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It’s one vicious circle. Magazines pile up under my furniture and I chide myself for subscribing to them. I choose them by their merit toward my self improvement: Gourmet – my cooking, Prevention – my body, Audubon – my connection with nature, Reader’s Digest – the best of everything; there are several others. All are worth spending time with, if only I could find that time. Most issues take their place on some pile or other around the house, unopened.
I allowed some of the subscriptions to expire and I’m trying to get the situation under control. As I flick through them, sorting piles to donate or toss, I think how ironic it is that most of the common periodicals feature an article about cleaning up clutter. Their first word of advice should be, “Don’t subscribe to magazines!”
During my clean-up, I find a Vogue from last fall. The September issue is always fat with the latest fashion trends scattered through as much advertising as can be solicited. Nearly 2 inches thick, I turn back the cover that shouts, “Make A Statement; 800 Pages of Fall’s most Unforgettable Clothes.”
This issue features Sarah Jessica Parker (SJP) as cover girl, feature story, and includes – lo and behold – a pricey, pull-out ad promoting her new perfume, Lovely (sample included under the flap). The sample did make a statement, first scenting our mail and mail box the day it arrived, remaining vivid through today, months later, when it reminds me not to forget the unforgettable clothes.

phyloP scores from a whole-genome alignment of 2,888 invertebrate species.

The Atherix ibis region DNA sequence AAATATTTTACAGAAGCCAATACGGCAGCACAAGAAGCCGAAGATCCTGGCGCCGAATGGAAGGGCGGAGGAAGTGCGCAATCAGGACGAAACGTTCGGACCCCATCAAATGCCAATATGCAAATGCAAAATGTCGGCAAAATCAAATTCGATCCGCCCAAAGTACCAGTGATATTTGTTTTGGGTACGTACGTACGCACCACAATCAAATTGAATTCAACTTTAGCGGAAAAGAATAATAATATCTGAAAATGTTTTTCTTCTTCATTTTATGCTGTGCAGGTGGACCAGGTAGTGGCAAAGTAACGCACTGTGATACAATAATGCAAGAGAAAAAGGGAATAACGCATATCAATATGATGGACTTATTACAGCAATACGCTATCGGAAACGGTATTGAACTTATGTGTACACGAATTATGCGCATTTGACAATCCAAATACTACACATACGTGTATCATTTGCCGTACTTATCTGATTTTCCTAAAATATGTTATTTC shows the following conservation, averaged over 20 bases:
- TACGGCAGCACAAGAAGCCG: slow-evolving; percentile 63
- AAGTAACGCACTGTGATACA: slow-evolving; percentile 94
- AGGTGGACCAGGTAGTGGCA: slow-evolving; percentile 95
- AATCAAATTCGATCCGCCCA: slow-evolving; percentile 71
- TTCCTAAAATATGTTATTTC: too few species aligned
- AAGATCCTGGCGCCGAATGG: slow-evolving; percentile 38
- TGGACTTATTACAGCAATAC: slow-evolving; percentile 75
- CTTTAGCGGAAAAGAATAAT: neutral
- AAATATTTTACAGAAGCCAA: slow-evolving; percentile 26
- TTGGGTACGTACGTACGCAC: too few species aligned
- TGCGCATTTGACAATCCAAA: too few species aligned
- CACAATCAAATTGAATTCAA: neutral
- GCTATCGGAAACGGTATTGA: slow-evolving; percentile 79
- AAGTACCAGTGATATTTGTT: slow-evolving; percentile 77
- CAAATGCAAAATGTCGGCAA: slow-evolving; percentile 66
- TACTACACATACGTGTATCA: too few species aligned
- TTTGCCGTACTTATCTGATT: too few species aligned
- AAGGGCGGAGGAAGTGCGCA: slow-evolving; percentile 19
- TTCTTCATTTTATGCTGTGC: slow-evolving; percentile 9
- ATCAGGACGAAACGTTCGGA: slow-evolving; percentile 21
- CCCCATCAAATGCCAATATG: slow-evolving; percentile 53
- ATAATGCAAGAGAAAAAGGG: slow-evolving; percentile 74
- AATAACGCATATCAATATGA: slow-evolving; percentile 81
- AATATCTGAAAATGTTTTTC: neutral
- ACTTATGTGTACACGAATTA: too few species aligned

The clothes in Vogue are fun to look at, (most of them certainly make a statement), but there is rarely anything that works well on Main Street in My Hometown, Ohio.
SJP aside, the story that pulled me in is titled “Eat More; Weigh Less: The Ten Week Total Body Makeover.” When a cover title interests me, I thumb for the contents page. I expect it to be in the first few pages of the magazine.
Well, not in this hefty volume! I finally find the first part of the listing on page 50. Where’s that body makeover? Not here, continued on page 72. I thumb further. Ad after beautifully colored ad, on glossy pages, jumps out at me – jewelry, makeup, clothes, and other accessories. The Parker story is listed on page 72: ” [SJP] is proving her might on the silver screen and at the perfume counter.” Good for her. Where’s my makeover? Continued on page 100.
Why don’t they put the four contents pages together at the front of the magazine? Why is it so hard to swallow that you’re caught up in the middle of a marketing strategy and you hate to admit it? What better way to expose me to over 100 pages of advertising?
Page 126 finally marks the last of the four contents pages. My story is on page 633; with this lead: “With her 40th birthday approaching, Sally Singer takes a ten-week crash course toward a total body transformation.”
I’m well beyond help. If she’s going for the total body at 40, I’m probably too late to hope for even a percentage. Her crash course includes one of those plans where a set menu is delivered to her door. Now I could stick with that kind of diet. Clear my cupboard of junk and depend on what is brought to me.
I move on through the magazine sniffing more scent ads. No wonder none of them smell good; all the cologne ads are fighting with each other, and what does Vogue care? They make big on these ads – hundreds of pages of beautiful ads. There’s not much to show for its 802 pages.
Just as well I didn’t take time for Vogue in the fall and just as well I let the subscription run out, but if I could just get someone to deliver meals to my door.


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